It's All in the Wrist: Fly Fishing

Written by Michele Wheat


Fly fishing is a type of fishing that involves using a specialized fishing rod and reel as well as artificial flies for bait. Fly rods are more flexible than standard fishing rods, and they are longer. The goal of fly fishing is to trick fish into thinking the artificial flies are real bugs either sitting on the top of the water or sinking just under the surface. Learning how to cast with a careful flick of the wrist is one of the most important skills you will need to fly fish. Many people who enjoy fly fishing also like to make their own artificial flies using materials such as feathers, wire, thread, hair, beads, and more. You can try fly fishing in many different bodies of water, including streams, lakes, and even in the ocean.

Fly Fishing Techniques

Of the techniques involved with fly fishing, casting will probably require the most practice. When learning how to cast, it's helpful to practice with a rod rigged with yarn to get comfortable with the process. You might try practicing casting in your backyard before you are ready to cast into the water.

  • Hold the rod so your thumb points toward the tip of the rod and your wrist is straight. Fix the line so it's straight in front of you, with the tip of the rod pointing toward the water.
  • Pull out a 4-foot loop of line and hold it securely with the pointer finger of your rod hand.
  • Move your arm backward at the elbow without moving your wrist.
  • Load the line by pulling it off the water just until the point where the fly is about to pop off the water.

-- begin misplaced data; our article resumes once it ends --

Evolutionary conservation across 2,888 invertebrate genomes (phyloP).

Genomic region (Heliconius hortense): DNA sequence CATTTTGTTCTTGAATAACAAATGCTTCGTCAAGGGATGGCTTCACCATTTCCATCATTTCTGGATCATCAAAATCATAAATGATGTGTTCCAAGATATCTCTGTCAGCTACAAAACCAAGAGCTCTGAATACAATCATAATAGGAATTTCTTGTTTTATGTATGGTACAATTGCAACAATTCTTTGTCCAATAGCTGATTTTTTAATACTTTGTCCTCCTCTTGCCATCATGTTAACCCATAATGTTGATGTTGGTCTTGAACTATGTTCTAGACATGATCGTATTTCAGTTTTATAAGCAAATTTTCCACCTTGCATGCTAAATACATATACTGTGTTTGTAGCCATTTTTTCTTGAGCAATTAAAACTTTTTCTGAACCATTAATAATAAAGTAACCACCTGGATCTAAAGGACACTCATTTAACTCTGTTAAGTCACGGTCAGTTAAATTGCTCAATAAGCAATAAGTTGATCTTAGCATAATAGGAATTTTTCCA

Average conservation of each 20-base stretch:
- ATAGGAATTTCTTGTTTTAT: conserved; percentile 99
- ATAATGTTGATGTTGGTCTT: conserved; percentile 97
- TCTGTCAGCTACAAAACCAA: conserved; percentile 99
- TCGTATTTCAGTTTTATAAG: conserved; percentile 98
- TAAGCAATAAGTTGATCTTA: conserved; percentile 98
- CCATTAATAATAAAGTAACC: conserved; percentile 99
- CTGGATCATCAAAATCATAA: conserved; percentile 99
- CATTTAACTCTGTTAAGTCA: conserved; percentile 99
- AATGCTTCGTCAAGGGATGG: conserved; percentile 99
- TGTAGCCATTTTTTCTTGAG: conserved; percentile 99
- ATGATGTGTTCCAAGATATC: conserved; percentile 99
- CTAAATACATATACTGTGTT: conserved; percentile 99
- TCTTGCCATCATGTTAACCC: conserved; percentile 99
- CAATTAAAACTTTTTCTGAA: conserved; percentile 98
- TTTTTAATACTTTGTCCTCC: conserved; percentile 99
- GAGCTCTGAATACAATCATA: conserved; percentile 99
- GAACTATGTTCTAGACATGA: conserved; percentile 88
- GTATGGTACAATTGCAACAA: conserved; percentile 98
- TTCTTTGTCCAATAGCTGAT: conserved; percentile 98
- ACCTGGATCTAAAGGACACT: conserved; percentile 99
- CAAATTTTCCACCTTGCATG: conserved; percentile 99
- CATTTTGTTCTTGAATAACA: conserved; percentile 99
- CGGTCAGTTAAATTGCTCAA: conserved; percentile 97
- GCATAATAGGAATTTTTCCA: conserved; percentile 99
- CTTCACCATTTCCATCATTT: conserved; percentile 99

• Stop and move your arm forward again so the fly lands on the water gently. At the same time, let go of the looped line you were holding with your pointer finger. This allows the fly to travel farther over the water.
  • Lower the rod tip with the line to finish the cast.

Bait Options

Fly fishing anglers use many different types of bait designed to look like real bugs that fish like to eat or to catch the attention of fish. Flies can be dry or wet. A dry fly is made to float on the surface of the water, and a wet fly is weighted so it sinks a couple of inches under the surface. You can buy bait, or you can try fly-tying, which is making your own bait. Many fly fishing anglers enjoy the process of fly-tying.

  • Before you choose your bait, observe the insects the fish are eating in the water. Choose a fly that looks like the bugs the fish are eating.
  • A popper is a fly designed to look like a large insect or even a frog sitting on the water surface, appealing to fish feeding around the surface of the water. A streamer looks like a minnow.
  • Fly color varies by the season. In warm summer weather, flies are usually lighter in color. During the cooler seasons, flies are darker.
  • You can choose to make fishing flies that look very realistic, or you can make bright flies that are designed to attract the attention of fish.

Species of Fish

Fly fishing is suitable for catching many different species of fish, depending on where you fish. You can catch both freshwater and saltwater fish by fly fishing. The species of fish you want to catch will often determine the equipment you need.

  • Trout is a common fish for fly fishing anglers. You might catch rainbow, golden, brown, brook, or lake trout.
  • Warm-water fly fishing is suitable for catching largemouth and smallmouth bass, crappies, rock bass, carp, and bluegills.
  • Saltwater fish species that people often try to catch while fly fishing include tarpon, snook, striped bass, redfish, Pacific sailfish, and marlin. Saltwater fly fishing requires special equipment because of the size of the fish, and anglers must have enough strength to land these fish.